Saturday, July 9, 2011

North East China: Shanghai. Man China is crazy!

Man is China a crazy place.  It's hot, dirty, crowded and full of a what appears to be a never ending sea of humanity frantically rushing around between this place and that.   Forget about pleasantries and common courtesy, no one in mainland China seems to have the time nor desire to help out a confused and lost traveler.  It also seems that the concept of a line or waiting your turn has yet to reach mainland China.  Everyone rushes to the front of lines and no one yields to anyone.  Drivers don't even yield to pedestrians.  Me and Chantra nearly got run over when we tried to cross the street and the driver gave us a dirty look like it was OUR fault!  You son of a bitch, my light was green and yours was red! 

That being said my first impressions of China are a mixed bag of love and hate, a confusing kaleidoscope of old and new, and some major culture shock.  And I'm HALF Chinese, although it would appear I literally know nothing of my father's people.  Of all the countries me and Chantra have visited on this trip, I would definitely say that China speaks the least amount of English and that it is the most difficult country to get around in.

Although, me and Chantra both agree that Shanghai is pretty cool city.  It is a perfect example, a literal microcosm, of what is going on in China today.  On the one hand it is a huge metropolitan city full of life and culture.  If you walk along the promenade and stare out at the Huangpo river, on the distant riverbank you'll be treated to beautiful vista of buildings from Shanghai's past that have a distinct 20's architectural feel to them.  It's as if these buildings belong in Chicago and not Shanghai.  On the other side, giant gleaming monuments of steel and glass grace the skyline and serve as a constant reminder of the continuing rise of China.  And yet, if you turn down any alleyway between these colossal buildings you'll find a dirty gritty world full of poverty.  Where the poor and growing middle class haggle over the price of cheap knock offs and eat strange foods from steaming pots of... of... well who the hell knows?  The Chinese eat everything!  The smell of sewage wafts up from open grates to sting the noses of beautifully dressed Chinese youth.  It truly is a strange and enticing culture.  There are parts I love and some part's I can't stand and yet I the desire to explore this culture, my culture, is undeniable.  The only question is will I like what I find. 
The Promenade on the banks of the Huangpo River. 
One of the many alley's me and Chantra happened upon.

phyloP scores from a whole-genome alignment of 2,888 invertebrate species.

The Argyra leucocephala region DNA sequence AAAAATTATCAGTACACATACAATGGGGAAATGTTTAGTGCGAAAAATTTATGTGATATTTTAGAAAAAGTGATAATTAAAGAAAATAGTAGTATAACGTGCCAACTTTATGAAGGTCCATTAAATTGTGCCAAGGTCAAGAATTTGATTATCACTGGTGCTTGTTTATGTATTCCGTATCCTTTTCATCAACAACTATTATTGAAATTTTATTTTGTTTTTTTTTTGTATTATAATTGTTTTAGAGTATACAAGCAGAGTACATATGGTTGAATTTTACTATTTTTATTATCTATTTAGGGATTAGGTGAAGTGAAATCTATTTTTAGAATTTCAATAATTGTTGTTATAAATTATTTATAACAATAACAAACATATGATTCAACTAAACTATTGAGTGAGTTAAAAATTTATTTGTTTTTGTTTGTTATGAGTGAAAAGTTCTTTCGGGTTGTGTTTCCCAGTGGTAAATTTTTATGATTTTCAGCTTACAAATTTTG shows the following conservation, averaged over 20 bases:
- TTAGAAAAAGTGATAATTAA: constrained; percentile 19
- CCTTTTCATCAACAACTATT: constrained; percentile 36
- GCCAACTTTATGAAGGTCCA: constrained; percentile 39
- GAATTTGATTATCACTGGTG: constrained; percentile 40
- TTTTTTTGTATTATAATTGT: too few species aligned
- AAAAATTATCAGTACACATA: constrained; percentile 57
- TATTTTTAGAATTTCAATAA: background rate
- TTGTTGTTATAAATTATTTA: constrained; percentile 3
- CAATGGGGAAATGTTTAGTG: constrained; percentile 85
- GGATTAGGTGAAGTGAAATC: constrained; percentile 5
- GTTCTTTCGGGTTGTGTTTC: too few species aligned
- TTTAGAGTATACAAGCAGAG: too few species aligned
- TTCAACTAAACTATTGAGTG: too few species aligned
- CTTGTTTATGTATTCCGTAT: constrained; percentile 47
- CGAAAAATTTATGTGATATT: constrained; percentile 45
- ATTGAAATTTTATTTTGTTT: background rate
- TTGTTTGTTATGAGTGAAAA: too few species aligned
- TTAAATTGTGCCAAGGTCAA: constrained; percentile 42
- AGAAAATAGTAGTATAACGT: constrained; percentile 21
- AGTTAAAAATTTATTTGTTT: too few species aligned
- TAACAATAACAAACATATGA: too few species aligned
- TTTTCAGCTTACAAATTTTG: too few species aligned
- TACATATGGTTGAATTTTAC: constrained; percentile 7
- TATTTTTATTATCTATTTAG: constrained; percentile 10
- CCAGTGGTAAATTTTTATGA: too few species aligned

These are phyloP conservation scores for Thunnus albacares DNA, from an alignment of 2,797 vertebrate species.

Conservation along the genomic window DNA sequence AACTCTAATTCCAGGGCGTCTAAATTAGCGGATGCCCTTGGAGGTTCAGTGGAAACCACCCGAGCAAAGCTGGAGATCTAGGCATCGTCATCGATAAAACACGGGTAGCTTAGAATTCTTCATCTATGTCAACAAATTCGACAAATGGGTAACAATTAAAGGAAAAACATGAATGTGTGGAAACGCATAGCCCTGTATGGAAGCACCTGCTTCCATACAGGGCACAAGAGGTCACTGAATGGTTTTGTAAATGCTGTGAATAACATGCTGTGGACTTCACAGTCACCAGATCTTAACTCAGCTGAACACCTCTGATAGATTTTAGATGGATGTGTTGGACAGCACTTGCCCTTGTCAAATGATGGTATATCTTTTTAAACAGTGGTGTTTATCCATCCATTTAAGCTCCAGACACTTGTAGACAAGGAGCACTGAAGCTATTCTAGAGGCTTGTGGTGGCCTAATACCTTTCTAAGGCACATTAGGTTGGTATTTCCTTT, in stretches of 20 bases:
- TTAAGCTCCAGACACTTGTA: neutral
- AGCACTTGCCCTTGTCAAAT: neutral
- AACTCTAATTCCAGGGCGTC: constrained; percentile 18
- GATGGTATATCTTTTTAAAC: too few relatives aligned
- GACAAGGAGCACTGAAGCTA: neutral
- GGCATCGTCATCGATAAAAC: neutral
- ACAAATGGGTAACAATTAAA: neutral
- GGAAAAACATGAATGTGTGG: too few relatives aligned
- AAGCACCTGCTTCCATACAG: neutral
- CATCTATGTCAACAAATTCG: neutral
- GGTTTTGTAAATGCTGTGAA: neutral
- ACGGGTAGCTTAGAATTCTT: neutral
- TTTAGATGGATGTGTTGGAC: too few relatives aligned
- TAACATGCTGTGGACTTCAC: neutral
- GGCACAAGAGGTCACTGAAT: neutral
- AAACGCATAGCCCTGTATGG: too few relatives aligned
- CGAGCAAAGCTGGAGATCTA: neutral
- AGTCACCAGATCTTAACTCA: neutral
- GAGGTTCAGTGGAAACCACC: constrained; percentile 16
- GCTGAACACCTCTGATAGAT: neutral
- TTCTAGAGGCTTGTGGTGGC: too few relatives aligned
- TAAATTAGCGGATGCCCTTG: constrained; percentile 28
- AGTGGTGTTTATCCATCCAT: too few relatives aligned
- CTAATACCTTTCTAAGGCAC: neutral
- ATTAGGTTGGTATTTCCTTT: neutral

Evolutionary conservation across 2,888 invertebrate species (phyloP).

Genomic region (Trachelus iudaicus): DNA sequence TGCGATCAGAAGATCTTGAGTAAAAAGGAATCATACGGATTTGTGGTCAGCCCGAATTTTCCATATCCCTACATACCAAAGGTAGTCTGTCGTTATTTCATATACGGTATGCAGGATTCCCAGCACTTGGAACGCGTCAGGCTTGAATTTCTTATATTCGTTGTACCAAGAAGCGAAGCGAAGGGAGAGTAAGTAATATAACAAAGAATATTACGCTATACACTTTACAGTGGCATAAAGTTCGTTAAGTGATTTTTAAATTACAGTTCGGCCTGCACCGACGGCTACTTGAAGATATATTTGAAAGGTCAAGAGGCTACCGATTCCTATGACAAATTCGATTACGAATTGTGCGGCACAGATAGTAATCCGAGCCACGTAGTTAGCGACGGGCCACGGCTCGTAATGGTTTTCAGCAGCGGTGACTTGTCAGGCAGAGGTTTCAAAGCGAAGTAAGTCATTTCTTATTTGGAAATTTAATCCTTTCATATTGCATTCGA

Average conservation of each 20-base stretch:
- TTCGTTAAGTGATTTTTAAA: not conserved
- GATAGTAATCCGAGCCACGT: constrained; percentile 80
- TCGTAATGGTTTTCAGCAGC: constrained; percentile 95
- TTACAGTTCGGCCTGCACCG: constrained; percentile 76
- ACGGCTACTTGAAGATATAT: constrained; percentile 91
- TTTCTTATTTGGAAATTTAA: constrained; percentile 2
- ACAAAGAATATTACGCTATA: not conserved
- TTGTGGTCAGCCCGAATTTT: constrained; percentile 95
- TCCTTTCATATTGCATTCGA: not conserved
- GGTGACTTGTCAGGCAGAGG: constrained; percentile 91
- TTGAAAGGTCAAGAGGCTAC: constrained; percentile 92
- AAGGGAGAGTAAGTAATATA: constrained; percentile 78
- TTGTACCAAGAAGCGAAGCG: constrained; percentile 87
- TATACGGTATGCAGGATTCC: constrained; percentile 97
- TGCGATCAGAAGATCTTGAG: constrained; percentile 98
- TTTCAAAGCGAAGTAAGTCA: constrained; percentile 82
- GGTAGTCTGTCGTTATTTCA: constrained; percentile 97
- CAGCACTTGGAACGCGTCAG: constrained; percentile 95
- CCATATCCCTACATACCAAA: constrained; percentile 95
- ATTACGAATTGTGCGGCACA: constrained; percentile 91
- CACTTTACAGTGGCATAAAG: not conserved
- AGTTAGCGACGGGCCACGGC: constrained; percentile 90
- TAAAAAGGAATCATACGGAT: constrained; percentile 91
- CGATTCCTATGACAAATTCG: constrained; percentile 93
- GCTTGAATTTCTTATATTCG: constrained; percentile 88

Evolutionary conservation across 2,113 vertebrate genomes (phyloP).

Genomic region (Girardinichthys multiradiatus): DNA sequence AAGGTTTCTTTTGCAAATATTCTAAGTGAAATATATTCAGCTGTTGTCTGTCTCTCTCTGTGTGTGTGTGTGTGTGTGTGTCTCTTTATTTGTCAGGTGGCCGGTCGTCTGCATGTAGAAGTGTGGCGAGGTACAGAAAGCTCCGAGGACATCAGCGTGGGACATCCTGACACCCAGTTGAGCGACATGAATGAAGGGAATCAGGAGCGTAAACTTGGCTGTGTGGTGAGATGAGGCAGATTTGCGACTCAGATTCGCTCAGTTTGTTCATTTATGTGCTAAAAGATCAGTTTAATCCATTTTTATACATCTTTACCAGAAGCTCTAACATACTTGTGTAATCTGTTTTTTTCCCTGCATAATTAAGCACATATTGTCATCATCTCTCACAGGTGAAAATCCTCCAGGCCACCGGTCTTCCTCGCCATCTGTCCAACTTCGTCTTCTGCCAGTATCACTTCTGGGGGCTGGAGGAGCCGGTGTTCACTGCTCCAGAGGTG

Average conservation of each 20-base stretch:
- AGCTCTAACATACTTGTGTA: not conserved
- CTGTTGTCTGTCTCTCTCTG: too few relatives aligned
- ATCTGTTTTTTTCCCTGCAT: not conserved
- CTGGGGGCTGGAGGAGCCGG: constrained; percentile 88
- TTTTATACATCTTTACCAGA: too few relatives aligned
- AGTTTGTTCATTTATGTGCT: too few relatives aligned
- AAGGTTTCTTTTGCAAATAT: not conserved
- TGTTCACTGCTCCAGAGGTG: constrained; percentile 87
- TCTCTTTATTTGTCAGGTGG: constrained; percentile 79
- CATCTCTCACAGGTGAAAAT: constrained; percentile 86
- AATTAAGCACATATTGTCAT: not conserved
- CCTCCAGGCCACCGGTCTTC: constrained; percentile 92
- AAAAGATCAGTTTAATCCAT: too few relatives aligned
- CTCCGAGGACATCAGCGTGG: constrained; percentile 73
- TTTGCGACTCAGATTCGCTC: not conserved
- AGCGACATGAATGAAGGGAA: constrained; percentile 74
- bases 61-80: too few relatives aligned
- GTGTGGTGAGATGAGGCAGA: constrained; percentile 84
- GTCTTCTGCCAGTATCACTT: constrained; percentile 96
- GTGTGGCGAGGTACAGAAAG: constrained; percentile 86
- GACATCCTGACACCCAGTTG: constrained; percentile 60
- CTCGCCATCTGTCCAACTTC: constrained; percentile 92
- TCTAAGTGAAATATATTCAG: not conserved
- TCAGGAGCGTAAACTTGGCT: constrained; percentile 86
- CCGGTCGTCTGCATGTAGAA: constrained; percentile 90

A typical street corner market selling all manner of knock offs.

One of China's minorities selling lamb skewers.  I'm surprised at how many muslims live in China.

A bowl of spicy rice noodles with soy sprouts and meat balls.  Cheap and delicious.

A wedding photographer and his clients.

Chantra in front of the People's Monument.

Some more communist propaganda no doubt.

A delicious piece of fried bread stuffed with sauteed green onions.  Only 40 cents.  Man I love street food.
This was kind of a tourist trap and I only say this because after having eaten the street food I know that this stuff is way over priced.  But man it looks good doesn't it.
A bowl of dry rice noodles topped with chilli oil, julienne cucumbers, peanuts, and bean sprouts.  Under a dollar.

Street vender selling some pungent, but delicious stinky tofu.

The aforementioned tofu.  Quite good.

Another kind of pita pocket with eggs and sauteed red bell peppers and jalapeno's.  A personal favorite of mine.

A stall selling some kind of crepe.  It was a little over a dollar for one so a bit on the expensive side for street food.

The finished product.  A lightly fried crusty and soft crepe filled with a fried egg and one strip of bacon topped off with a slightly sweet spritz of mayonnaise.  It's a artery clogger for sure but man was it good.
The street right in front of me and the wifey's hotel room.  Some great street food and trying to communicate what we wanted without speaking a word of Mandarin was an adventure in itself. 

Shanghai's newly developed "old street".  Man China is a contradiction in terms.

Yes that is some kind of animal skull in that broth.  The meat balls were good though.

Me and Chantra's favorite dish in Shanghai.  Xiao Long Bao.  Small perfectly steamed pork soup dumplings.  When you bite into them the juice just explodes in your mouth.
My beautiful wife enjoying her soup dumpling.

I guess the Chinese like takoyaki too.

Delicious!  Freshly grilled skewers of lamb marinated with just a dust of chilli powder and salt.

Skewers of octopus, on top of skewers of chicken, on top of skewers of pork.  Mmmmm Mmmmmm!
 So the rain caught us by surprise today and we got suck in a pretty massive storm.  Luckily we were right in front of the Shanghai Museum when it happened and since the museum was free it was a perfect opportunity to stay dry and cool and get some culture at the same time.  What was really cool about the exhibit was that some of the pieces were literally thousands of years old.
A decorative piece of clothing from one of China's minority groups.

Some textiles.

A tea set.
A Tibetan mask.

I think this was a bronze aged sword.

Loved this scroll.  Just beautiful.

A royal seal.

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